Turkish President Recep Tayyip Erdogan spoke by phone early Thursday with his U.S. counterpart Donald Trump, according to Turkey’s Presidential Communications Directorate.
Erdogan and Trump discussed developments in Syria, particularly in Idlib province, as well as bilateral relations, the directorate said in a statement.
It emphasized that both countries agreed on protecting civilians in Idlib and to continue to cooperate to avoid a new humanitarian crisis in the region.
Turkey and Russia agreed last September to turn Idlib into a de-escalation zone where acts of aggression are expressly prohibited.
Under the deal, opposition groups in Idlib would remain in areas where they were already present, while Russia and Turkey would carry out joint patrols in the area to prevent a resumption of fighting.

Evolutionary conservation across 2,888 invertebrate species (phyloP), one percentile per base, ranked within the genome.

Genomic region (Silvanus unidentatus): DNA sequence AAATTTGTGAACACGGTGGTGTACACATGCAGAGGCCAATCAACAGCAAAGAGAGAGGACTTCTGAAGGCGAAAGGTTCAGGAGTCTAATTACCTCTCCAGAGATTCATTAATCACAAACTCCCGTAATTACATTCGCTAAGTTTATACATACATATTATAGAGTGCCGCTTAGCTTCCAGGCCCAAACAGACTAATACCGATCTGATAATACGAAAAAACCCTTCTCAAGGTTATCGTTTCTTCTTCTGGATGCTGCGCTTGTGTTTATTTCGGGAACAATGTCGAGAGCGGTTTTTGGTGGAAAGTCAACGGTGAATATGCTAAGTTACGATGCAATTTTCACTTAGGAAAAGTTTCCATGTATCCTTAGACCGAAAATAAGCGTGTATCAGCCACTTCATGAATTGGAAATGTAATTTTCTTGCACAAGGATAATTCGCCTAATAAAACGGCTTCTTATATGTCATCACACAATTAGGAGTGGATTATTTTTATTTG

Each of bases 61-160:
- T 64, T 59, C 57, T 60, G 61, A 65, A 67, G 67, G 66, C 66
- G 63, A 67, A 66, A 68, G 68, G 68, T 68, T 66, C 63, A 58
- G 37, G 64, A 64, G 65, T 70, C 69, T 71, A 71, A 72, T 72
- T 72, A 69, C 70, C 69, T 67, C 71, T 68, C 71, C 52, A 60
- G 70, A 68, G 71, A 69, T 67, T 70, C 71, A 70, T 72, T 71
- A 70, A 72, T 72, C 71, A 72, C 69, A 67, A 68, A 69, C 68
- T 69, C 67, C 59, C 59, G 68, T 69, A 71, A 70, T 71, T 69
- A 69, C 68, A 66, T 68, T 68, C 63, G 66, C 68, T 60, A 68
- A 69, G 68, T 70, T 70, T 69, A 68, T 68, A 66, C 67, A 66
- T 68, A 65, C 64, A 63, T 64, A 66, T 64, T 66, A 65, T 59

The Syrian regime and its allies, however, have consistently broken the terms of the ceasefire, launching frequent attacks inside the zone.
The two leaders also reiterated their resolve to increase the bilateral trade volume to $100 billion, the statement said.
Erdogan also said he was pleased with the steps taken at the recent G7 summit regarding Iran, the statement said.
He also touched on the appointment of new U.S. Ambassador to Turkey David Michael Satterfield, who presented his letter of credentials on Wednesday.
Trump nominated Satterfield as the country's ambassador to Turkey in February. The U.S. Senate confirmed the nomination in late June.
The last American ambassador to Ankara was John Bass, who served from 2014 to 2017.
Bass left Turkey in October 2017 amid a visa crisis between Washington and Ankara. The post had since been vacant.
Diplomatic relations between Turkey and the U.S. were established in 1927 after the foundation of the Turkish Republic in 1923.
By Gozde Bayar